You guys have no will power!wink.gifeek.gifsmile.gif
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post #10 of 17 Old 10-16-2013, 11:16 PM - Thread Starter
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ok Thanks .I guess a box that does 4:2:2 would help here.Doubt I'm gonna shell out another $400 for another box.Especially since it's not even 2 years old.

Ps I lowered contrast to 85 and raised brightness too 57 and color 55.

Edit after more viewing .Its probably best too leave the contrast cranked up high while using dynamic contrast and/or brighter gamma setting and live with the piercing whites,but it's just a bit much.I'm dropping dynamic contrast again.

Still experimenting. redface.gif
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post #11 of 17 Old 10-17-2013, 06:31 AM
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Vic really needs to listen to these people. You're working blind.
Quote:
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Your perception is a tricky thing. You can easily fool yourself into thinking you have "good" adjustments... then you actually measure what you've done and find you are so wrong it's not even funny.
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Surprisingly, when a video display is accurately adjusted with instrumentation... our perception INSTANTLY recognizes the images as accurate... though we may have THOUGHT the non-instrumented adjustments looked great, it's only when you see the instrumented/calibrated images that you think "Oh, guess I wasn't doing as well as I thought." Perception is a funny thing.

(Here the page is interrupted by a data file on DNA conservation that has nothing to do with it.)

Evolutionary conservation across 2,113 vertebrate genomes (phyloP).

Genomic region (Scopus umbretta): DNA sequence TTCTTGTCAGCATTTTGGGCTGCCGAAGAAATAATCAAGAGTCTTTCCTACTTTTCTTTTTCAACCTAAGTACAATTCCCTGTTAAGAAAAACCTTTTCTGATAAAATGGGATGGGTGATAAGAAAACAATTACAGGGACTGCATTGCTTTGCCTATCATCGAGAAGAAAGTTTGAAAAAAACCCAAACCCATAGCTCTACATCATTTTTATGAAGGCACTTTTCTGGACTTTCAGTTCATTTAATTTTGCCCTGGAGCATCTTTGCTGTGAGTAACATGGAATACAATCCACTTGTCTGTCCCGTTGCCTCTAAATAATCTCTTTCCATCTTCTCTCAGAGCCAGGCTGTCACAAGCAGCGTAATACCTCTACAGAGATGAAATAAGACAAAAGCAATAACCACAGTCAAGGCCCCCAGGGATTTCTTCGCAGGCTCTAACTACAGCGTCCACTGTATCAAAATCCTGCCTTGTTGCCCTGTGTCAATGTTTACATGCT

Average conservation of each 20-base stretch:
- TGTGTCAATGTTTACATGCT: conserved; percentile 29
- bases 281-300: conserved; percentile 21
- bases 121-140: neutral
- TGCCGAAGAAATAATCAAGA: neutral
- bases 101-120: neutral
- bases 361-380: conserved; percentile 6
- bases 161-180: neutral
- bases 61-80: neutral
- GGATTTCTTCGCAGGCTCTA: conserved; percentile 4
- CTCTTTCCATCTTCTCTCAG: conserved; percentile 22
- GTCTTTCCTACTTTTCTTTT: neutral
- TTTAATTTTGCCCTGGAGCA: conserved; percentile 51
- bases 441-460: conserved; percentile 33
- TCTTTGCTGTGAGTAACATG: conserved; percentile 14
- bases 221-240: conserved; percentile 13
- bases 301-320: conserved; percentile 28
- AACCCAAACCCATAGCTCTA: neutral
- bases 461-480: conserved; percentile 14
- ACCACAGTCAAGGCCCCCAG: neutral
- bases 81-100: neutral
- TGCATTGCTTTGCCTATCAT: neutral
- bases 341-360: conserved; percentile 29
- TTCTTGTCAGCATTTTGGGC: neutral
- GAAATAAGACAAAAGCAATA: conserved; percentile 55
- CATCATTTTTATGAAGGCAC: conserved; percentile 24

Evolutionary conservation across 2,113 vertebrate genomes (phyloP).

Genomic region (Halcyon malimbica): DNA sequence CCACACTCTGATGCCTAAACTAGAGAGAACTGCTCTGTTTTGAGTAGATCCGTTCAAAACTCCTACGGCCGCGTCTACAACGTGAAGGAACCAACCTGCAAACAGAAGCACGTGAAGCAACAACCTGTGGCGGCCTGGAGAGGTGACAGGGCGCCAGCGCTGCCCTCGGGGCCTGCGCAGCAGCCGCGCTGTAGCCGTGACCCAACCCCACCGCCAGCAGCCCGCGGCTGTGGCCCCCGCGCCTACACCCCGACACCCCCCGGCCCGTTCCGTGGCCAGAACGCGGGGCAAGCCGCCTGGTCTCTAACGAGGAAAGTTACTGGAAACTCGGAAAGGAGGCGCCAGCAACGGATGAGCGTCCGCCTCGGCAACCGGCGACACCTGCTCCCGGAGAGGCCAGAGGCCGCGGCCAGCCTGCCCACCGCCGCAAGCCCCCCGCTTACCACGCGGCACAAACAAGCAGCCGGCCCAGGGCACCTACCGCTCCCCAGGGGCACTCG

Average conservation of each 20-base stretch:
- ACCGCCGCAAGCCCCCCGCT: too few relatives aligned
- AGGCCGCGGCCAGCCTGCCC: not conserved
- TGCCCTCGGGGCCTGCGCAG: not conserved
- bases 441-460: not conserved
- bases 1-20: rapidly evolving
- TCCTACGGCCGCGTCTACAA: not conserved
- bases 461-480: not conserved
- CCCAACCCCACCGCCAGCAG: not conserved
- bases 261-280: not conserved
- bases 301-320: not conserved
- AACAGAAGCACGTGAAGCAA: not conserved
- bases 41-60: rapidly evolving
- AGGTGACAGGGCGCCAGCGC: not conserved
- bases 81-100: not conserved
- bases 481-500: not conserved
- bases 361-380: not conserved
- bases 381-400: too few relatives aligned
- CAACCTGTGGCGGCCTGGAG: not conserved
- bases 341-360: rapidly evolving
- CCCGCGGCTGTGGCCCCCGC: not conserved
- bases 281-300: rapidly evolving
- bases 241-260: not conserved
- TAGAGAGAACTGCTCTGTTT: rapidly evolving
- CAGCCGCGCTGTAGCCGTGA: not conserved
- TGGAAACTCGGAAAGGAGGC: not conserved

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post #12 of 17 Old 10-17-2013, 02:07 PM - Thread Starter
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The way I go about is 1)get the real shiny brights so they don't shine/torch too much and the right color,then the next levels of bright shades the right color and need too match them to color of shiny parts as close as possible.2)Then tweaking the abl washed out murky screens to look as good in color as possible without ruining part 1.Go back and forth between 1 and 2..Then part 3 is get the dark screens right..Repeat procedure 10000 times on many various screens.Then I know some things too look for which is important..(is the suns reflection the right color on outdoor programs( got too know what time of day program is filmed),skintones,grass tree sky color,gamma..Then call the doctor,divorce counsellor,and hope the tv doesn't blow up.